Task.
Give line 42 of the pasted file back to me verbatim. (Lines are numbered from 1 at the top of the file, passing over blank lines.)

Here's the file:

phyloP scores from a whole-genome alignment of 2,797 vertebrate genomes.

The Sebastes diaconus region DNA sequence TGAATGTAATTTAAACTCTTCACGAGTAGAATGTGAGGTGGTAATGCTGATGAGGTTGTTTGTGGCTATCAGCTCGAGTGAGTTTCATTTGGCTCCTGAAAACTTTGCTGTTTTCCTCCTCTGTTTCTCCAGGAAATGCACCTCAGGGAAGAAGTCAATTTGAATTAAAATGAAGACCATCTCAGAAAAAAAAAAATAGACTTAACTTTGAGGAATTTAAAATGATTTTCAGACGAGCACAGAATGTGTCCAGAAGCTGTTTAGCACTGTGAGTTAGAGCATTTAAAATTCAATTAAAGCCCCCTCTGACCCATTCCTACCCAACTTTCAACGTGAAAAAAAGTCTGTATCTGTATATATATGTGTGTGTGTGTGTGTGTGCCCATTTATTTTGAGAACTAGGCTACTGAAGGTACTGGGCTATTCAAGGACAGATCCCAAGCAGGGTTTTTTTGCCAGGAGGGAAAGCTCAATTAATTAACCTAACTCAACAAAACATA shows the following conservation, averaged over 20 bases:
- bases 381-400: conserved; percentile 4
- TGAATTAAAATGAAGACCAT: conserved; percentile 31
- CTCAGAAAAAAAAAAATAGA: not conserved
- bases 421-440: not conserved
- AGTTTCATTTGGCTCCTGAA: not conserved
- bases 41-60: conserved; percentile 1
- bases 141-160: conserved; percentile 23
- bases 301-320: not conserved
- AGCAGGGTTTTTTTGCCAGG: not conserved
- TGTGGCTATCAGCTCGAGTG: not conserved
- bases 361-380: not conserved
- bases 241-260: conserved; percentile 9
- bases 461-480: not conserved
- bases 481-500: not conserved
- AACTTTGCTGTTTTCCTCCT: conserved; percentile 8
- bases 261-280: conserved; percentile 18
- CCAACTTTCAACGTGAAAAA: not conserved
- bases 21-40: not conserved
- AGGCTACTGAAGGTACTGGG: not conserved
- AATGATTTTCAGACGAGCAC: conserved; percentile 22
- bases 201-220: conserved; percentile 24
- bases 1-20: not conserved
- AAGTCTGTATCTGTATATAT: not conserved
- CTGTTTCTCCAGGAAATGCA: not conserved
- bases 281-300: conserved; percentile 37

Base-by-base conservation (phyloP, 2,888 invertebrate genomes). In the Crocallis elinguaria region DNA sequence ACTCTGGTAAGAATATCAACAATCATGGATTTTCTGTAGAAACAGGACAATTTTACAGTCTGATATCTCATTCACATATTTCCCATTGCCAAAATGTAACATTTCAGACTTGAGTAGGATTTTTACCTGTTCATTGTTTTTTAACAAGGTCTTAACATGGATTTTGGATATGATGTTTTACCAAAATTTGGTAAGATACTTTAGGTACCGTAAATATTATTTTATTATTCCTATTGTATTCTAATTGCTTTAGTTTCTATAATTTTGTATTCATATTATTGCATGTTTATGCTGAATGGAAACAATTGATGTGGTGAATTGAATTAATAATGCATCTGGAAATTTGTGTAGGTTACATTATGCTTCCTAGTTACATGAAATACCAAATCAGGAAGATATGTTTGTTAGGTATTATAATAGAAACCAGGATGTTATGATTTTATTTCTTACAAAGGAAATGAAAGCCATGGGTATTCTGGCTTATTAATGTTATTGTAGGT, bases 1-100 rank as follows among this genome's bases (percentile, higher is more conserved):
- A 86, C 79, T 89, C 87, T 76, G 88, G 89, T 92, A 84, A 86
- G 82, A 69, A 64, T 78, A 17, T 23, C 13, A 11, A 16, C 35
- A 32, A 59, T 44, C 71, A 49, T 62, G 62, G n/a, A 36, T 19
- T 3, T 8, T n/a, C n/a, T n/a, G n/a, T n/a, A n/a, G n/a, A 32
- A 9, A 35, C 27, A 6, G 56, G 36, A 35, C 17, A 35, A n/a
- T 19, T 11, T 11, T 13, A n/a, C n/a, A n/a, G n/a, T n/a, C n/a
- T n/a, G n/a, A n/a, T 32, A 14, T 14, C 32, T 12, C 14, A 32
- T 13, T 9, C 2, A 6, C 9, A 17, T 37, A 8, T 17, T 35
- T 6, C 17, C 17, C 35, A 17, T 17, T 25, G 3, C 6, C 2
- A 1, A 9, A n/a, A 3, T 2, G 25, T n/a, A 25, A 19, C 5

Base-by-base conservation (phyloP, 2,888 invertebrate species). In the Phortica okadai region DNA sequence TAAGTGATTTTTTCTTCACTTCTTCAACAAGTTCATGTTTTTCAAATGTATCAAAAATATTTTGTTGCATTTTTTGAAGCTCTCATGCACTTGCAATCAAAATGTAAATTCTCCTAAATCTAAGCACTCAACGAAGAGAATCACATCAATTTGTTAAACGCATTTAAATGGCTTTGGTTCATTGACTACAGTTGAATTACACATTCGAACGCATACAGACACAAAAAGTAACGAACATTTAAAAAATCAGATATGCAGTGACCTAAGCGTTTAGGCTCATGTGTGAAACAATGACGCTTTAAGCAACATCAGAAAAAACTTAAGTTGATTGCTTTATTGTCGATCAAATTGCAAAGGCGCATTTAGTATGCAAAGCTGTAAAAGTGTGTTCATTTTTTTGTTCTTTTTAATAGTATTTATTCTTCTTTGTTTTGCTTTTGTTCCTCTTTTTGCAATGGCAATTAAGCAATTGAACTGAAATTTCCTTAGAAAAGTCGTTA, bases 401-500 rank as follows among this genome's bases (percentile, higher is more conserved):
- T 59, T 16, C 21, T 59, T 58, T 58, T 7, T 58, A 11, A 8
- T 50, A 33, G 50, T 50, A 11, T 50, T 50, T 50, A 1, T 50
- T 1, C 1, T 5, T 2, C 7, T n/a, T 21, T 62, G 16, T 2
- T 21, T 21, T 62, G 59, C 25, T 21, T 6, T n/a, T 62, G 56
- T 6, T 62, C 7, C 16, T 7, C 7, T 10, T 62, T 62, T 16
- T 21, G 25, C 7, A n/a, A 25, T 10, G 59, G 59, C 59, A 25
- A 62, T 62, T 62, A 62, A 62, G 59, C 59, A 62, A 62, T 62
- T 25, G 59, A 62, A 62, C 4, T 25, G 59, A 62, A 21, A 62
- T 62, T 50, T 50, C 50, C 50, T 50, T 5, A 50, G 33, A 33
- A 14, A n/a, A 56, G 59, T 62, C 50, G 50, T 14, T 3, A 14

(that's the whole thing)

- T 1, C 1, T 5, T 2, C 7, T n/a, T 21, T 62, G 16, T 2